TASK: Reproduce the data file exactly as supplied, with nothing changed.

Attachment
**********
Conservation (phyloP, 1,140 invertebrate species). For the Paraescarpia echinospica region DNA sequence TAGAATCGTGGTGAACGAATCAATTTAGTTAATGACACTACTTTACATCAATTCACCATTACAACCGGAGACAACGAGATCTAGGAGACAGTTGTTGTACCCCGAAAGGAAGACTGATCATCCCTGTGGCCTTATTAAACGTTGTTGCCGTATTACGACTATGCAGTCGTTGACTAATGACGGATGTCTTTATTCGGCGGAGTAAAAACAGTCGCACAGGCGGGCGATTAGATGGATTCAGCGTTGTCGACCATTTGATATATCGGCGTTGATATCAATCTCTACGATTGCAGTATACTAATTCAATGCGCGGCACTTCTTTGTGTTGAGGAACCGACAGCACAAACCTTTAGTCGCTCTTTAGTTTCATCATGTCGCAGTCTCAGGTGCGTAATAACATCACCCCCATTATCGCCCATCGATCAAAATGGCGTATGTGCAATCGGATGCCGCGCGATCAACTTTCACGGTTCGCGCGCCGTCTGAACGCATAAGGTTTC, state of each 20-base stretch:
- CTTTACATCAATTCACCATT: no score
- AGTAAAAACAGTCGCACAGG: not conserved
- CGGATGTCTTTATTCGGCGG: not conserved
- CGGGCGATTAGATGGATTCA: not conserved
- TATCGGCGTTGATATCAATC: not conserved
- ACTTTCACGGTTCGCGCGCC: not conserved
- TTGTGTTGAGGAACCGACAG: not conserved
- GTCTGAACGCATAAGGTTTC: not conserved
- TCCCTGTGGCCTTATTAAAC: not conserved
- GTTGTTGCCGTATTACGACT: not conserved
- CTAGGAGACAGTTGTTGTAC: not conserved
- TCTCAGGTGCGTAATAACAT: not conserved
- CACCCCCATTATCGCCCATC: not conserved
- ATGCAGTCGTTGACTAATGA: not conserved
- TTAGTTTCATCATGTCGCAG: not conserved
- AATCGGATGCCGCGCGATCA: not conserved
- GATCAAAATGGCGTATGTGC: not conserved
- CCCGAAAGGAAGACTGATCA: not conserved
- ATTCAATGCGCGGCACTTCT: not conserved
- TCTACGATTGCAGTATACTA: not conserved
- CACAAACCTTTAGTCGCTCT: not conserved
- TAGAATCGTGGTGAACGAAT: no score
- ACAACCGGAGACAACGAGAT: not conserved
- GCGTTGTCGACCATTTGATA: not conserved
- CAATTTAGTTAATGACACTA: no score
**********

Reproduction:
Conservation (phyloP, 1,140 invertebrate species). For the Paraescarpia echinospica region DNA sequence TAGAATCGTGGTGAACGAATCAATTTAGTTAATGACACTACTTTACATCAATTCACCATTACAACCGGAGACAACGAGATCTAGGAGACAGTTGTTGTACCCCGAAAGGAAGACTGATCATCCCTGTGGCCTTATTAAACGTTGTTGCCGTATTACGACTATGCAGTCGTTGACTAATGACGGATGTCTTTATTCGGCGGAGTAAAAACAGTCGCACAGGCGGGCGATTAGATGGATTCAGCGTTGTCGACCATTTGATATATCGGCGTTGATATCAATCTCTACGATTGCAGTATACTAATTCAATGCGCGGCACTTCTTTGTGTTGAGGAACCGACAGCACAAACCTTTAGTCGCTCTTTAGTTTCATCATGTCGCAGTCTCAGGTGCGTAATAACATCACCCCCATTATCGCCCATCGATCAAAATGGCGTATGTGCAATCGGATGCCGCGCGATCAACTTTCACGGTTCGCGCGCCGTCTGAACGCATAAGGTTTC, state of each 20-base stretch:
- CTTTACATCAATTCACCATT: no score
- AGTAAAAACAGTCGCACAGG: not conserved
- CGGATGTCTTTATTCGGCGG: not conserved
- CGGGCGATTAGATGGATTCA: not conserved
- TATCGGCGTTGATATCAATC: not conserved
- ACTTTCACGGTTCGCGCGCC: not conserved
- TTGTGTTGAGGAACCGACAG: not conserved
- GTCTGAACGCATAAGGTTTC: not conserved
- TCCCTGTGGCCTTATTAAAC: not conserved
- GTTGTTGCCGTATTACGACT: not conserved
- CTAGGAGACAGTTGTTGTAC: not conserved
- TCTCAGGTGCGTAATAACAT: not conserved
- CACCCCCATTATCGCCCATC: not conserved
- ATGCAGTCGTTGACTAATGA: not conserved
- TTAGTTTCATCATGTCGCAG: not conserved
- AATCGGATGCCGCGCGATCA: not conserved
- GATCAAAATGGCGTATGTGC: not conserved
- CCCGAAAGGAAGACTGATCA: not conserved
- ATTCAATGCGCGGCACTTCT: not conserved
- TCTACGATTGCAGTATACTA: not conserved
- CACAAACCTTTAGTCGCTCT: not conserved
- TAGAATCGTGGTGAACGAAT: no score
- ACAACCGGAGACAACGAGAT: not conserved
- GCGTTGTCGACCATTTGATA: not conserved
- CAATTTAGTTAATGACACTA: no score